So, if the description of a single dress -- a still image -- can be so polarizing, what does this say about eyewitness identification and memory of an event that likely occurred in a traumatic situation?
#Thedress, the meme, and social media all came together in a big way last week. It started as silliness, the buzz broke the Internet and, incredibly, it resulted in a brilliant Public Service Announcement (PSA) -- a powerful meme designed to raise awareness about domestic abuse.
So, are social memes the shock tactic future of charity campaigns? Charities have long been criticised for using shock tactics
I want her to see white and gold. I want her to tell me about it, to show me what the colors look like through her eyes. I don't ever, ever want to make her feel wrong for what she believes, or less-than for seeing it differently than I do.
Is it a utopian daydream to imagine a relationship where your partner has your happiness in mind and vice versa, instead of each of you fighting for your own needs? It's worth a try. After all, it's far more satisfying when someone else scratches your back than when you try to scratch it yourself.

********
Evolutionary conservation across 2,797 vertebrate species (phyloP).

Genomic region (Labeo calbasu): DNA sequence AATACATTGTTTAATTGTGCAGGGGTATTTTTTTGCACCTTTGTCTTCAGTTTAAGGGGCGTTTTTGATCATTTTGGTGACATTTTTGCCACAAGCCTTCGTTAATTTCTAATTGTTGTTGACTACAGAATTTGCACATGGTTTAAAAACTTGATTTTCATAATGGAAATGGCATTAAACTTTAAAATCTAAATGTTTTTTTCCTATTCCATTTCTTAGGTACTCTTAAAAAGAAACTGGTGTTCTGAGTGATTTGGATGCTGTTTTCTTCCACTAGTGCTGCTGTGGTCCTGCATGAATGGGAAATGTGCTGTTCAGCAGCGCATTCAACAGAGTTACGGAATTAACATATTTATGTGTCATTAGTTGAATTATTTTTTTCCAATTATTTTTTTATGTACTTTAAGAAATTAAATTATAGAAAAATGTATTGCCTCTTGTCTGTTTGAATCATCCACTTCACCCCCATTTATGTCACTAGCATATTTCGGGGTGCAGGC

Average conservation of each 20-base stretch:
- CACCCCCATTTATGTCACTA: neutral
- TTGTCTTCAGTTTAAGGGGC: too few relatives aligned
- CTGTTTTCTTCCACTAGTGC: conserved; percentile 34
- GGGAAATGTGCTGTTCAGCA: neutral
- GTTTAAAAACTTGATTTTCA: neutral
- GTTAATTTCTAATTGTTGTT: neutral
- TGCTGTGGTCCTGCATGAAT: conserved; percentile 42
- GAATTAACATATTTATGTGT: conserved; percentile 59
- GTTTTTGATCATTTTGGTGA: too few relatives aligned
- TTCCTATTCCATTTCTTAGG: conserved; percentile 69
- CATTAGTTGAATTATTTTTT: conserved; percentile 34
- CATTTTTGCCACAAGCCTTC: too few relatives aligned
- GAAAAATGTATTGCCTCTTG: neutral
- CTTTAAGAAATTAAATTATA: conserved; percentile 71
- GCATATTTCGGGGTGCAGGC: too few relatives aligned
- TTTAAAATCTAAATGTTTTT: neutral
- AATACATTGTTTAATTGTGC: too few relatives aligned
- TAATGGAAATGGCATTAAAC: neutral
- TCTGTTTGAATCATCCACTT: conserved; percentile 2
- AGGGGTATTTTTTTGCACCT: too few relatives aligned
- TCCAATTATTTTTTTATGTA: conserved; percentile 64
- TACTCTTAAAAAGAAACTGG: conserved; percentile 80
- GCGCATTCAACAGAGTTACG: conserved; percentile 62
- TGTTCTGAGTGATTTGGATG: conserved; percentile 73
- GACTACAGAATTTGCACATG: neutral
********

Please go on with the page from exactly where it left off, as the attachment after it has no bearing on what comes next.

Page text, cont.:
It's been fun to watch pundits try to add something -- anything -- of value to a worldwide discussion about a $77 dress. What the commentators have generally overlooked is the larger and deeper meaning of #TheDress meme. It's about subjectivity in an era that is both global and local.
Upon the electronic distribution of a picture of nothing more than a dress, we saw the birth of the stalwart White-and-golders and the die-hard Black-and-bluers. This dress is a nice example of how what you see isn't necessarily what you perceive.
The Internet went into a state of frenzy last week when #TheDress made everyone wonder: “White and gold? Or black and blue
Anything that's in the category of 'the eye of the beholder' is intriguing. Beauty, truth, wisdom, color -- all subjective to each individual. We're experiencing an individual phenomenon, collectively, in real-time. No one's right. Everyone's right, even if they disagree. WOW, that's unusual.
The reason they look different colors is because our brain judges the color of an object by comparing it to surrounding colors
Like Us On Facebook | Follow Us On Twitter | Contact The Author Anyway, whether you’re distraught because the debate has
"Mum sent it to Grace to give the dress a thumbs up or thumbs down," McPhee told the Daily Mail. "It was sent originally
Mystery solved. "It's a phenomenon known as color constancy," Mitchell Moffitt, co-creator of the YouTube series ASAPScience
"I thought my followers on Tumblr would maybe have a good reaction, but I never would have considered that Taylor Swift and